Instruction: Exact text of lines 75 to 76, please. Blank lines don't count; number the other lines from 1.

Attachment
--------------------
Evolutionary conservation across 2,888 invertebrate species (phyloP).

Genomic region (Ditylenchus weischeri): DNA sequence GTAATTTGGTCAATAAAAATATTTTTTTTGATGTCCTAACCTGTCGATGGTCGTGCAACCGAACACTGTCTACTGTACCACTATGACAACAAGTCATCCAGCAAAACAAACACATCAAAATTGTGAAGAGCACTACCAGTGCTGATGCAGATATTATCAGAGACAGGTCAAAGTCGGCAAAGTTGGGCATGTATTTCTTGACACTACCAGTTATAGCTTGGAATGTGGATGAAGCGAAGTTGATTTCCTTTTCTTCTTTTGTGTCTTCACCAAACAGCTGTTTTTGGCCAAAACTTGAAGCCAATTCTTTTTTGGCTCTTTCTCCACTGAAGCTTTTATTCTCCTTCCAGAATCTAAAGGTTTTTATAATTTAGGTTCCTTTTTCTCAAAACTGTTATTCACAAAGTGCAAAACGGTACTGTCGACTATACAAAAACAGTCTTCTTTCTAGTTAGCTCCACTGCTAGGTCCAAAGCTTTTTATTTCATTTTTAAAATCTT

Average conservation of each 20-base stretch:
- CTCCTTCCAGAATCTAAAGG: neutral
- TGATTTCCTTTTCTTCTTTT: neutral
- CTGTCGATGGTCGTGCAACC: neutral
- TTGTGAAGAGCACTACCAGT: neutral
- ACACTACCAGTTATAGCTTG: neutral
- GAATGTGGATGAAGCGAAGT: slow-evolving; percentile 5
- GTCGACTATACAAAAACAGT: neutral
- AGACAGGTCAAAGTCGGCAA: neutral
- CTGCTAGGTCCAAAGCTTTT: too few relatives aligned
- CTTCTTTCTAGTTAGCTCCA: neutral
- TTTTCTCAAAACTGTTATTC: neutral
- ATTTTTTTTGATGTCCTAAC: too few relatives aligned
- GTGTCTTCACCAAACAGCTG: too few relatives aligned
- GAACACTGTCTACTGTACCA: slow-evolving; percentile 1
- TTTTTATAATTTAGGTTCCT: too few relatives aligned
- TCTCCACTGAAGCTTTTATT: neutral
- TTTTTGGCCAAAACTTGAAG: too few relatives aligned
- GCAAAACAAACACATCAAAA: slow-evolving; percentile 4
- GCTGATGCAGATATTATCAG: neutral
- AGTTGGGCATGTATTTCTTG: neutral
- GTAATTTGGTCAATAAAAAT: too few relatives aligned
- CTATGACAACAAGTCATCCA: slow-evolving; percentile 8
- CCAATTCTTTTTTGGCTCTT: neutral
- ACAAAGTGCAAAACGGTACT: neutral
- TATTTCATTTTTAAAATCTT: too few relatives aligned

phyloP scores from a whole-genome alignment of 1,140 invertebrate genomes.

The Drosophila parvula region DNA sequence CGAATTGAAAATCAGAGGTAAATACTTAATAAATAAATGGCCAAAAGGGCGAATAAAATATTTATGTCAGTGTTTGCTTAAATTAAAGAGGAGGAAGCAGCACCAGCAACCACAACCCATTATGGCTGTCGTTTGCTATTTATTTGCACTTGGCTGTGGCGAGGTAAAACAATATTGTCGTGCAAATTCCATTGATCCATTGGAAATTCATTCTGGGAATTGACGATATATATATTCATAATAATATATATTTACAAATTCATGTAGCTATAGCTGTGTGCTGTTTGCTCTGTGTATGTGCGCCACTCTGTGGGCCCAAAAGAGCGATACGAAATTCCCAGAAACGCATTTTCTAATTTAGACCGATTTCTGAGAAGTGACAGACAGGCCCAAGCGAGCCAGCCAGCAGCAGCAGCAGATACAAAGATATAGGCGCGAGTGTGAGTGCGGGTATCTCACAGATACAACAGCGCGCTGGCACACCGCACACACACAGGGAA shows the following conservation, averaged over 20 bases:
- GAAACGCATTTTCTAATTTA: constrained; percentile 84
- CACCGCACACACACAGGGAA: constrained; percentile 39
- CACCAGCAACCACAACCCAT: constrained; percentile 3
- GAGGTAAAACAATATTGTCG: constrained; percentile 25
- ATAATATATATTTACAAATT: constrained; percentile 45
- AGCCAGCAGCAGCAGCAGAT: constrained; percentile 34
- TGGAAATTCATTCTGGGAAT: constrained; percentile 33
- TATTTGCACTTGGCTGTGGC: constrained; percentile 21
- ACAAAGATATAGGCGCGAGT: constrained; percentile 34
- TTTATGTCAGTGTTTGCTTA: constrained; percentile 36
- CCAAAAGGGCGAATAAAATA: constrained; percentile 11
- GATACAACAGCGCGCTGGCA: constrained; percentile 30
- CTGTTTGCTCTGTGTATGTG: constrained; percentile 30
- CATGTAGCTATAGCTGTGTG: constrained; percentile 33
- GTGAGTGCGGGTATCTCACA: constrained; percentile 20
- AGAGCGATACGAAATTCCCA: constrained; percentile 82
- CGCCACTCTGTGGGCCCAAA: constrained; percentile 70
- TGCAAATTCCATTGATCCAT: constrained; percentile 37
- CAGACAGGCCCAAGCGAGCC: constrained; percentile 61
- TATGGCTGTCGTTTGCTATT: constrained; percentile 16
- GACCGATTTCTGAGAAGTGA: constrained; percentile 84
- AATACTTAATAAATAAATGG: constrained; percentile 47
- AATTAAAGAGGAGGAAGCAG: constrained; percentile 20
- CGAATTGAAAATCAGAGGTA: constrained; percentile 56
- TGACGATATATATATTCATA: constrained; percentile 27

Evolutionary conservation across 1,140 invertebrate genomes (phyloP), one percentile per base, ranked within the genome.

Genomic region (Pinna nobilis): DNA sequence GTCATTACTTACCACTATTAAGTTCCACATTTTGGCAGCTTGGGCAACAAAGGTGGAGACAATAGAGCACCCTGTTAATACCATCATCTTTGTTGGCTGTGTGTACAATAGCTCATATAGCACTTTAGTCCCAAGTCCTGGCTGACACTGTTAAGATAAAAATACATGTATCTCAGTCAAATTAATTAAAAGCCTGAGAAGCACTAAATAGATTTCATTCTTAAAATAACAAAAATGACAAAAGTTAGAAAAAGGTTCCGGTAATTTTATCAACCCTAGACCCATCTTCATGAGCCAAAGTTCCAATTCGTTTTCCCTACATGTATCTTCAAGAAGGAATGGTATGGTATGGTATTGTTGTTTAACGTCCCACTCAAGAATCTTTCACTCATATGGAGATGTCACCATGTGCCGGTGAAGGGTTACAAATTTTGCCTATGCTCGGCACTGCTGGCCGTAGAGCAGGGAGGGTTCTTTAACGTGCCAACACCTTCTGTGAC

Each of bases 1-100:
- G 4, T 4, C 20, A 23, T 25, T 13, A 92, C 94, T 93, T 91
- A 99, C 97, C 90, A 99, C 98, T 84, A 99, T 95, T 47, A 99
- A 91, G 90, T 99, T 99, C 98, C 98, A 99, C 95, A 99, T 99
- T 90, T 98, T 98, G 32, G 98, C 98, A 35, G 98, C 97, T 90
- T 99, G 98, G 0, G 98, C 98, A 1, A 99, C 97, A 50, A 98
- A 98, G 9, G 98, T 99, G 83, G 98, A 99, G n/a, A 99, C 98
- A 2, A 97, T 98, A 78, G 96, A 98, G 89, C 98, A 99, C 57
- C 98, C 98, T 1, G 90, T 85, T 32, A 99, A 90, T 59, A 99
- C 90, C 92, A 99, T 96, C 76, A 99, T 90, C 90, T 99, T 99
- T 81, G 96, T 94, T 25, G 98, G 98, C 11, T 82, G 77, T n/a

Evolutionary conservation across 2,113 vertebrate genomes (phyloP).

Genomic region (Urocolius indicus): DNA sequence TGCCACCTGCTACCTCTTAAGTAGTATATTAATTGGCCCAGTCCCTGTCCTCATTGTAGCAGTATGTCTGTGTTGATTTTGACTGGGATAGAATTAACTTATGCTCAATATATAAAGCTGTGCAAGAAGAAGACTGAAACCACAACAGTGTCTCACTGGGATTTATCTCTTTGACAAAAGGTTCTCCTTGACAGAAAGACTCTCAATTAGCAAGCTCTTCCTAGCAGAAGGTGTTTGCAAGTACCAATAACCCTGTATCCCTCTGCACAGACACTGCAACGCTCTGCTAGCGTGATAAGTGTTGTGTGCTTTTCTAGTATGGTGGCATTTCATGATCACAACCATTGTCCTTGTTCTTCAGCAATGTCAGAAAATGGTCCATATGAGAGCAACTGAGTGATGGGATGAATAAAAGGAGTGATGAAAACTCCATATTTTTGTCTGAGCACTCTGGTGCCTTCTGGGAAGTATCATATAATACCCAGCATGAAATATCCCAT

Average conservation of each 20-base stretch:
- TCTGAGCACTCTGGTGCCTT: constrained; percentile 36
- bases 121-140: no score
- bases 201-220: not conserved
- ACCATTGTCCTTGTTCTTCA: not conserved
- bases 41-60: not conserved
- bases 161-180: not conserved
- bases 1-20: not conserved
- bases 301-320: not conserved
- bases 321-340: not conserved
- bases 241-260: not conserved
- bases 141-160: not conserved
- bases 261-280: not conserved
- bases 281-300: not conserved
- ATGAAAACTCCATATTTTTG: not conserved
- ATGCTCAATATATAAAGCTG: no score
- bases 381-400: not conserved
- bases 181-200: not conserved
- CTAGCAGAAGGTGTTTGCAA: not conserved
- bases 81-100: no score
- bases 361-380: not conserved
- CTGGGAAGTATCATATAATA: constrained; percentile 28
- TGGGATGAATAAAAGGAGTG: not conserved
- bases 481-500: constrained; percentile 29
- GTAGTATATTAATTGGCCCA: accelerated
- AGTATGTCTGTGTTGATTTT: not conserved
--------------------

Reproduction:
- ACCATTGTCCTTGTTCTTCA: not conserved
- bases 41-60: not conserved